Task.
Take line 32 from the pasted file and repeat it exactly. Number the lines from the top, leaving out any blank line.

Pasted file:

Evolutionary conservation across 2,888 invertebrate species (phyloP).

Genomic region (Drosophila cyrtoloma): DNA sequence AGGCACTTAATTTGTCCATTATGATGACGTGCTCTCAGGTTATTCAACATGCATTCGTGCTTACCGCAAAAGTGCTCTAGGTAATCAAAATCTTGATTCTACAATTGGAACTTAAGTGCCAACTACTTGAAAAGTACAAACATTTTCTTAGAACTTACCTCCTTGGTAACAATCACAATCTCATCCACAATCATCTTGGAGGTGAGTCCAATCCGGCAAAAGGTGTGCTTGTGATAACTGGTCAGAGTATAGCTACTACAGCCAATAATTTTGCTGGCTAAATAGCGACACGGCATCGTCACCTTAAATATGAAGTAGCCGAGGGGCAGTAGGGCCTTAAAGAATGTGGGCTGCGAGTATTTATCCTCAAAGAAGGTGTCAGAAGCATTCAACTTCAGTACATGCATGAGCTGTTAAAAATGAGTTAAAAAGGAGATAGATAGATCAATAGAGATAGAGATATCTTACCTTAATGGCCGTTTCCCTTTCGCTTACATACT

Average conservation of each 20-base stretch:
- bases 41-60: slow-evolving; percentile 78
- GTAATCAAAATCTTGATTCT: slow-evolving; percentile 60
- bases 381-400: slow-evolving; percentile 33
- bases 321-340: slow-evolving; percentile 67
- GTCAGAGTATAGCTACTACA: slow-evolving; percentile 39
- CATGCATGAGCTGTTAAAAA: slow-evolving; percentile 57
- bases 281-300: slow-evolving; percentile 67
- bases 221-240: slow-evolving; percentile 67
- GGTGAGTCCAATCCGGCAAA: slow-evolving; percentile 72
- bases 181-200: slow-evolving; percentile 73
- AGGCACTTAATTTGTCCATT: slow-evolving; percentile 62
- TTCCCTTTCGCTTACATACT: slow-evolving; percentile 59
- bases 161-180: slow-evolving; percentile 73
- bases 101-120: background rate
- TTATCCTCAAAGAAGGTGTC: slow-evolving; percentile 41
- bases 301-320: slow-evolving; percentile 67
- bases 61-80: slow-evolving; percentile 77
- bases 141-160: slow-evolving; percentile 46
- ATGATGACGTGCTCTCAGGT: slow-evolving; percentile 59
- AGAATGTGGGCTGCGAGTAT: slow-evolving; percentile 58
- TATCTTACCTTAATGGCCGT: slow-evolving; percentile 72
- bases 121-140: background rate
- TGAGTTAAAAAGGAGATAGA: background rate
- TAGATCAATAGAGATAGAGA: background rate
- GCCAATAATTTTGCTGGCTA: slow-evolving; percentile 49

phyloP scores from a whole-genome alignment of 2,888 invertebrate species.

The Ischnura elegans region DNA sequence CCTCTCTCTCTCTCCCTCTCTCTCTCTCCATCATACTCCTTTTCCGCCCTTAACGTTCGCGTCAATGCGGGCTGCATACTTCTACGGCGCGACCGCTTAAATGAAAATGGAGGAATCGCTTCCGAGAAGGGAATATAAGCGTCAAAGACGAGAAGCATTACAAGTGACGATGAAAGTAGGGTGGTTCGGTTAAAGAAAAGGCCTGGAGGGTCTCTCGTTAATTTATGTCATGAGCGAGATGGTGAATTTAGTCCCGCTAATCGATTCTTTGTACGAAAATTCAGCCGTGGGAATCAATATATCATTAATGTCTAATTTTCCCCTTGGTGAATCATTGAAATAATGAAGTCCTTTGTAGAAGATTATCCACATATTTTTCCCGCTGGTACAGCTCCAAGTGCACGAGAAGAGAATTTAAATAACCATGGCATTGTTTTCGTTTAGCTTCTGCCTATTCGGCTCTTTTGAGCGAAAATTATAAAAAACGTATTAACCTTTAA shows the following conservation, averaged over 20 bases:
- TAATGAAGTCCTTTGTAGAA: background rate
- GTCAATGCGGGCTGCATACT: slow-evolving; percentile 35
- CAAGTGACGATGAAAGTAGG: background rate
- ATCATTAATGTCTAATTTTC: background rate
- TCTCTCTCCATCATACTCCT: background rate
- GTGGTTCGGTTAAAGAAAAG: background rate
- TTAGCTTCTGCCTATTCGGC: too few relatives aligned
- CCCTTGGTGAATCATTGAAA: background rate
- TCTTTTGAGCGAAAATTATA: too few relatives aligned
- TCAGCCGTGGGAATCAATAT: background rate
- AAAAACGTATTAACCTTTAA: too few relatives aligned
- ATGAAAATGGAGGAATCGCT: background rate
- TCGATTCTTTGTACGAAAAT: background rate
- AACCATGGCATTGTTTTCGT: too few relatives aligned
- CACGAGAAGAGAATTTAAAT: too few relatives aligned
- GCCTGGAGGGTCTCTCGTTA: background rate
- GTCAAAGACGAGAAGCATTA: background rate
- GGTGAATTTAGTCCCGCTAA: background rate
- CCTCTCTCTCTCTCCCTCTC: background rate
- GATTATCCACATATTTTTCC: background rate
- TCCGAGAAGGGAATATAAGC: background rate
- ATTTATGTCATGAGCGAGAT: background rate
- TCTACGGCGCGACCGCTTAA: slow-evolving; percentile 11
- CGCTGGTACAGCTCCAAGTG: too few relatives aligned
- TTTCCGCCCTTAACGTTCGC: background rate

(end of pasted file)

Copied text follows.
- GTCAATGCGGGCTGCATACT: slow-evolving; percentile 35